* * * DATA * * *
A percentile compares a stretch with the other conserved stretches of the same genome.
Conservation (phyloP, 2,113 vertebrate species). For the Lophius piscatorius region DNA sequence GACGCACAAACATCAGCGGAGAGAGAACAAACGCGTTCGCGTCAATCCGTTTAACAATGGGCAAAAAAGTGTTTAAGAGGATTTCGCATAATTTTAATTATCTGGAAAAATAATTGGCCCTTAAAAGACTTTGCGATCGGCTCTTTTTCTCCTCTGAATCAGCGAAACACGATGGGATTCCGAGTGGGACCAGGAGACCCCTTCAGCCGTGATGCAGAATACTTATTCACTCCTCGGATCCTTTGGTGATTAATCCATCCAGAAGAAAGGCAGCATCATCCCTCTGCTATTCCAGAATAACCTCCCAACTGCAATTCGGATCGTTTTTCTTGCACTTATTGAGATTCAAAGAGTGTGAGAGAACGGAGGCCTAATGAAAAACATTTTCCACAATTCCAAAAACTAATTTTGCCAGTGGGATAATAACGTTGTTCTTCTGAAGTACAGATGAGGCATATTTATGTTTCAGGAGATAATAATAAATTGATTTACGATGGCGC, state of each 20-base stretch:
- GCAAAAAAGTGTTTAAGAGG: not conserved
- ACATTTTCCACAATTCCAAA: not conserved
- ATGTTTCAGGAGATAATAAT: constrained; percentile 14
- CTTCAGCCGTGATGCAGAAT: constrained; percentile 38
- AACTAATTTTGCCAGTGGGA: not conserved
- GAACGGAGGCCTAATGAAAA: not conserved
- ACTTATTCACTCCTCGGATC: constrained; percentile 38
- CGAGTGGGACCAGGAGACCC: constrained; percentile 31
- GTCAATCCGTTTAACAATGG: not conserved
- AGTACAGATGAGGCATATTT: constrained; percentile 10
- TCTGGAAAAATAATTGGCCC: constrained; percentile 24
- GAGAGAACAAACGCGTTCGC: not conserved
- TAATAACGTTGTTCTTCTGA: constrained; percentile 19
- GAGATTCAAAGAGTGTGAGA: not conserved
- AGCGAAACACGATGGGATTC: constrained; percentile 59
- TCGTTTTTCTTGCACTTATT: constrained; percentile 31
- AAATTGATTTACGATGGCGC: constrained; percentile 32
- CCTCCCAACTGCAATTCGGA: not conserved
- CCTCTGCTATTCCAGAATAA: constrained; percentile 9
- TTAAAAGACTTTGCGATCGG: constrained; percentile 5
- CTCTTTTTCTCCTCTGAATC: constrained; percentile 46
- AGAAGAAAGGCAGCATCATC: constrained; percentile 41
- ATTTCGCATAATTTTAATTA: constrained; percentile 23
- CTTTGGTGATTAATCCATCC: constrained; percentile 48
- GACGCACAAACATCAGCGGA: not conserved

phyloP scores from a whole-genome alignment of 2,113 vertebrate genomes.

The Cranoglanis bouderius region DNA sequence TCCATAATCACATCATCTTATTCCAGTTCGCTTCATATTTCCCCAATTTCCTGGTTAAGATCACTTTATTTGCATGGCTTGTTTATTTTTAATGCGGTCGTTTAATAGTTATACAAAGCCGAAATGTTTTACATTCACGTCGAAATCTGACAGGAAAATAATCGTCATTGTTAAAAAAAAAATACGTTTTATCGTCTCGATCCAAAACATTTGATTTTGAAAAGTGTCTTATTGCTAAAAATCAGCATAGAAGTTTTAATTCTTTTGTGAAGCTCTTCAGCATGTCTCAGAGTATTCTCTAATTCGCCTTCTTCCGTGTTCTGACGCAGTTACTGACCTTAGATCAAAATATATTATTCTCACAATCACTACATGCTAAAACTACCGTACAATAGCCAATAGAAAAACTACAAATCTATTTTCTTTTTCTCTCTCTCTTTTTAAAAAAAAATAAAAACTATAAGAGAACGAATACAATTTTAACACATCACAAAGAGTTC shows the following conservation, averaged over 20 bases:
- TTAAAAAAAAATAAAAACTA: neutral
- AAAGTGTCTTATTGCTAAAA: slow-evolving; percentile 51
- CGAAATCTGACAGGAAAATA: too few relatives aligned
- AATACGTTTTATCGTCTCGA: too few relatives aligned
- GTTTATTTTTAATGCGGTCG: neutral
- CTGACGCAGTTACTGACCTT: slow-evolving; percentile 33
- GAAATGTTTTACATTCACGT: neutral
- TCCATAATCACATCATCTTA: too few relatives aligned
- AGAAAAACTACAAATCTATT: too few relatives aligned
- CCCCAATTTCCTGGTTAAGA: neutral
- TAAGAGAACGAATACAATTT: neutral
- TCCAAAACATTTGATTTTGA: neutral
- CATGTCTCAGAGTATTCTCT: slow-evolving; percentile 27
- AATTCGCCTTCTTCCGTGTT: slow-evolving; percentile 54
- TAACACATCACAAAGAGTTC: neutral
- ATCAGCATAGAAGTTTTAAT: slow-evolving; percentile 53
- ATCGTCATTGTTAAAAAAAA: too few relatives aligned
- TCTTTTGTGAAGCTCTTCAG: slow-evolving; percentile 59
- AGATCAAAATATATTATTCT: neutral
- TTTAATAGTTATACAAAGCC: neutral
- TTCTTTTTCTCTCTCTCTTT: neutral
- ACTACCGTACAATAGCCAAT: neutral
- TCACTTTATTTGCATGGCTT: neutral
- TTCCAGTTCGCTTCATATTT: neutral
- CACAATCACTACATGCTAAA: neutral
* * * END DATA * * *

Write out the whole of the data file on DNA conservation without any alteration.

A percentile compares a stretch with the other conserved stretches of the same genome.
Conservation (phyloP, 2,113 vertebrate species). For the Lophius piscatorius region DNA sequence GACGCACAAACATCAGCGGAGAGAGAACAAACGCGTTCGCGTCAATCCGTTTAACAATGGGCAAAAAAGTGTTTAAGAGGATTTCGCATAATTTTAATTATCTGGAAAAATAATTGGCCCTTAAAAGACTTTGCGATCGGCTCTTTTTCTCCTCTGAATCAGCGAAACACGATGGGATTCCGAGTGGGACCAGGAGACCCCTTCAGCCGTGATGCAGAATACTTATTCACTCCTCGGATCCTTTGGTGATTAATCCATCCAGAAGAAAGGCAGCATCATCCCTCTGCTATTCCAGAATAACCTCCCAACTGCAATTCGGATCGTTTTTCTTGCACTTATTGAGATTCAAAGAGTGTGAGAGAACGGAGGCCTAATGAAAAACATTTTCCACAATTCCAAAAACTAATTTTGCCAGTGGGATAATAACGTTGTTCTTCTGAAGTACAGATGAGGCATATTTATGTTTCAGGAGATAATAATAAATTGATTTACGATGGCGC, state of each 20-base stretch:
- GCAAAAAAGTGTTTAAGAGG: not conserved
- ACATTTTCCACAATTCCAAA: not conserved
- ATGTTTCAGGAGATAATAAT: constrained; percentile 14
- CTTCAGCCGTGATGCAGAAT: constrained; percentile 38
- AACTAATTTTGCCAGTGGGA: not conserved
- GAACGGAGGCCTAATGAAAA: not conserved
- ACTTATTCACTCCTCGGATC: constrained; percentile 38
- CGAGTGGGACCAGGAGACCC: constrained; percentile 31
- GTCAATCCGTTTAACAATGG: not conserved
- AGTACAGATGAGGCATATTT: constrained; percentile 10
- TCTGGAAAAATAATTGGCCC: constrained; percentile 24
- GAGAGAACAAACGCGTTCGC: not conserved
- TAATAACGTTGTTCTTCTGA: constrained; percentile 19
- GAGATTCAAAGAGTGTGAGA: not conserved
- AGCGAAACACGATGGGATTC: constrained; percentile 59
- TCGTTTTTCTTGCACTTATT: constrained; percentile 31
- AAATTGATTTACGATGGCGC: constrained; percentile 32
- CCTCCCAACTGCAATTCGGA: not conserved
- CCTCTGCTATTCCAGAATAA: constrained; percentile 9
- TTAAAAGACTTTGCGATCGG: constrained; percentile 5
- CTCTTTTTCTCCTCTGAATC: constrained; percentile 46
- AGAAGAAAGGCAGCATCATC: constrained; percentile 41
- ATTTCGCATAATTTTAATTA: constrained; percentile 23
- CTTTGGTGATTAATCCATCC: constrained; percentile 48
- GACGCACAAACATCAGCGGA: not conserved

phyloP scores from a whole-genome alignment of 2,113 vertebrate genomes.

The Cranoglanis bouderius region DNA sequence TCCATAATCACATCATCTTATTCCAGTTCGCTTCATATTTCCCCAATTTCCTGGTTAAGATCACTTTATTTGCATGGCTTGTTTATTTTTAATGCGGTCGTTTAATAGTTATACAAAGCCGAAATGTTTTACATTCACGTCGAAATCTGACAGGAAAATAATCGTCATTGTTAAAAAAAAAATACGTTTTATCGTCTCGATCCAAAACATTTGATTTTGAAAAGTGTCTTATTGCTAAAAATCAGCATAGAAGTTTTAATTCTTTTGTGAAGCTCTTCAGCATGTCTCAGAGTATTCTCTAATTCGCCTTCTTCCGTGTTCTGACGCAGTTACTGACCTTAGATCAAAATATATTATTCTCACAATCACTACATGCTAAAACTACCGTACAATAGCCAATAGAAAAACTACAAATCTATTTTCTTTTTCTCTCTCTCTTTTTAAAAAAAAATAAAAACTATAAGAGAACGAATACAATTTTAACACATCACAAAGAGTTC shows the following conservation, averaged over 20 bases:
- TTAAAAAAAAATAAAAACTA: neutral
- AAAGTGTCTTATTGCTAAAA: slow-evolving; percentile 51
- CGAAATCTGACAGGAAAATA: too few relatives aligned
- AATACGTTTTATCGTCTCGA: too few relatives aligned
- GTTTATTTTTAATGCGGTCG: neutral
- CTGACGCAGTTACTGACCTT: slow-evolving; percentile 33
- GAAATGTTTTACATTCACGT: neutral
- TCCATAATCACATCATCTTA: too few relatives aligned
- AGAAAAACTACAAATCTATT: too few relatives aligned
- CCCCAATTTCCTGGTTAAGA: neutral
- TAAGAGAACGAATACAATTT: neutral
- TCCAAAACATTTGATTTTGA: neutral
- CATGTCTCAGAGTATTCTCT: slow-evolving; percentile 27
- AATTCGCCTTCTTCCGTGTT: slow-evolving; percentile 54
- TAACACATCACAAAGAGTTC: neutral
- ATCAGCATAGAAGTTTTAAT: slow-evolving; percentile 53
- ATCGTCATTGTTAAAAAAAA: too few relatives aligned
- TCTTTTGTGAAGCTCTTCAG: slow-evolving; percentile 59
- AGATCAAAATATATTATTCT: neutral
- TTTAATAGTTATACAAAGCC: neutral
- TTCTTTTTCTCTCTCTCTTT: neutral
- ACTACCGTACAATAGCCAAT: neutral
- TCACTTTATTTGCATGGCTT: neutral
- TTCCAGTTCGCTTCATATTT: neutral
- CACAATCACTACATGCTAAA: neutral